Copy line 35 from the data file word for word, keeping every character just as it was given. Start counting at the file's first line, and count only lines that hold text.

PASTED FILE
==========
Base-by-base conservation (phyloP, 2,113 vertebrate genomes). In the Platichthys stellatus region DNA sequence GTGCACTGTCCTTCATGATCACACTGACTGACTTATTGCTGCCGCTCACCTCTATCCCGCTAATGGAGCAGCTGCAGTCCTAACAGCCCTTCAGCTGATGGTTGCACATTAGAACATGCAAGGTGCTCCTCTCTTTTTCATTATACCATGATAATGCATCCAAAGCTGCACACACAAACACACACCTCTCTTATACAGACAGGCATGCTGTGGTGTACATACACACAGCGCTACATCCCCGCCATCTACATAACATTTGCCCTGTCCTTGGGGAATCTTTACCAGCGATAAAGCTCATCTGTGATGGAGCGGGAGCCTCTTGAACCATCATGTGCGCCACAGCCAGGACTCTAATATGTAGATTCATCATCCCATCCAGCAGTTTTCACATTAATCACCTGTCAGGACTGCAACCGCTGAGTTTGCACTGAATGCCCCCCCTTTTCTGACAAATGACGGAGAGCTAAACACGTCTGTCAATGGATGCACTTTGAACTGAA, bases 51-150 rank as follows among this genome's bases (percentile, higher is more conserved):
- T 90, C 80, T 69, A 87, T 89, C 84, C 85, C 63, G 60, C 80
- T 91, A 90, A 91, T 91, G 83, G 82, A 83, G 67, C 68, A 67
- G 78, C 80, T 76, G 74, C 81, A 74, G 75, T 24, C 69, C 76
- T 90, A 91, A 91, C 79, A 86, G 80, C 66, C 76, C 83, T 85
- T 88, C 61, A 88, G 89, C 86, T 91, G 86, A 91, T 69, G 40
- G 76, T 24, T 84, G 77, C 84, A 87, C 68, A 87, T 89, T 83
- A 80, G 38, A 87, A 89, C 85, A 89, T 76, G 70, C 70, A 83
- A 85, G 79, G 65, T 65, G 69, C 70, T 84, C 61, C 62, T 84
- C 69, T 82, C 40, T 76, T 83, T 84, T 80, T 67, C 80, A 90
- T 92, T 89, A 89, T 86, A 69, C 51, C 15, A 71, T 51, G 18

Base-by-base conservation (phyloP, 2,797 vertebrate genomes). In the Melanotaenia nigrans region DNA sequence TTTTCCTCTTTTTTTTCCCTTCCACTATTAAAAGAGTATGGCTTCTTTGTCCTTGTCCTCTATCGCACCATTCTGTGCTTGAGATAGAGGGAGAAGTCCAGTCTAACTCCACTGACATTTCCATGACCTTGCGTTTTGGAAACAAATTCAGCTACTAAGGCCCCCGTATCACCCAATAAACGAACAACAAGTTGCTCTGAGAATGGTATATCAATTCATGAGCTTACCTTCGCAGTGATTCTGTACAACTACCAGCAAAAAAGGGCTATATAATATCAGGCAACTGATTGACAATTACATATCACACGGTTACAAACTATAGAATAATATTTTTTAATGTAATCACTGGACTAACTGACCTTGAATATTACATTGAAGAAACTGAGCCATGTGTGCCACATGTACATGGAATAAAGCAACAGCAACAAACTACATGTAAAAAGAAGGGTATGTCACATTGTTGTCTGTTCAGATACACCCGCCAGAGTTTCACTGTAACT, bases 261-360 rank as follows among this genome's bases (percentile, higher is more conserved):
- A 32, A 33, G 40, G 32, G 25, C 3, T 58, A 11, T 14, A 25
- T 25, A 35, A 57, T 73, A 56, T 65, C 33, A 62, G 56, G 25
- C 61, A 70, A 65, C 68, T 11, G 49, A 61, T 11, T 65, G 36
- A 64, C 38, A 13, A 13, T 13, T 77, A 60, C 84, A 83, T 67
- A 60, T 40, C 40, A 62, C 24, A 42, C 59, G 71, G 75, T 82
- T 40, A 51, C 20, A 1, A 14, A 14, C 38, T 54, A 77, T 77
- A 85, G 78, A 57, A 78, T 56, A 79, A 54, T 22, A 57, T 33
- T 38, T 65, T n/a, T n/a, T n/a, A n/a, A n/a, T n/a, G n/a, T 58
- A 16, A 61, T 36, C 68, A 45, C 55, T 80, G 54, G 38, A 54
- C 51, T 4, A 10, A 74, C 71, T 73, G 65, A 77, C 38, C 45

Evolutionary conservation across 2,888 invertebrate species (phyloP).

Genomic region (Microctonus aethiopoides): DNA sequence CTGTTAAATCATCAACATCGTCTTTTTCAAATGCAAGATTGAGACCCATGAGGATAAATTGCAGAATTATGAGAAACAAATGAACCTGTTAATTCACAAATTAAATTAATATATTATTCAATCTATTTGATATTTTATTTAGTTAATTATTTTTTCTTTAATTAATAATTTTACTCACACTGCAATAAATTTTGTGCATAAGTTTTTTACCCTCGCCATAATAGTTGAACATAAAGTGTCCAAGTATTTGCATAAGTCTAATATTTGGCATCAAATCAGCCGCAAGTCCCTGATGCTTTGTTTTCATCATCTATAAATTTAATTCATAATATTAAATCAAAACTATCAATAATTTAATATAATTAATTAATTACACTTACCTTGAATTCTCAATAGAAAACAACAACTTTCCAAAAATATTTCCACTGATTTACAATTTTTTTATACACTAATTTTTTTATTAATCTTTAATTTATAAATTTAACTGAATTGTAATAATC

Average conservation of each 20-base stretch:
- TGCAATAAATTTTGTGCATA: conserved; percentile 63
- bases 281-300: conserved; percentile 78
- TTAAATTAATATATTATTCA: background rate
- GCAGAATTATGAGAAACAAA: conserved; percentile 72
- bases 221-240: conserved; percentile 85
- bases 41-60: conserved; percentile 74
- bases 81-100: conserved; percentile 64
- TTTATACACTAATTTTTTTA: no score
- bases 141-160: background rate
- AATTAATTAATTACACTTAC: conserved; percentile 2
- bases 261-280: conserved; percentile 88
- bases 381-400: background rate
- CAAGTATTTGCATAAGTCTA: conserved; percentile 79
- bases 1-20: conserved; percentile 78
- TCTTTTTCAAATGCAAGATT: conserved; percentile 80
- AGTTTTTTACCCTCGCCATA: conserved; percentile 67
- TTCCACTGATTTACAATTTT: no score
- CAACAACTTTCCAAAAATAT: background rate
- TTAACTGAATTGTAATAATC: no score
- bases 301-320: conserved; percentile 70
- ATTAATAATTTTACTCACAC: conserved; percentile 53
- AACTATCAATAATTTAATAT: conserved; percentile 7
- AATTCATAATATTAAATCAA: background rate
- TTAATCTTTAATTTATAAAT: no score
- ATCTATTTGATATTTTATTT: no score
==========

- AATTAATTAATTACACTTAC: conserved; percentile 2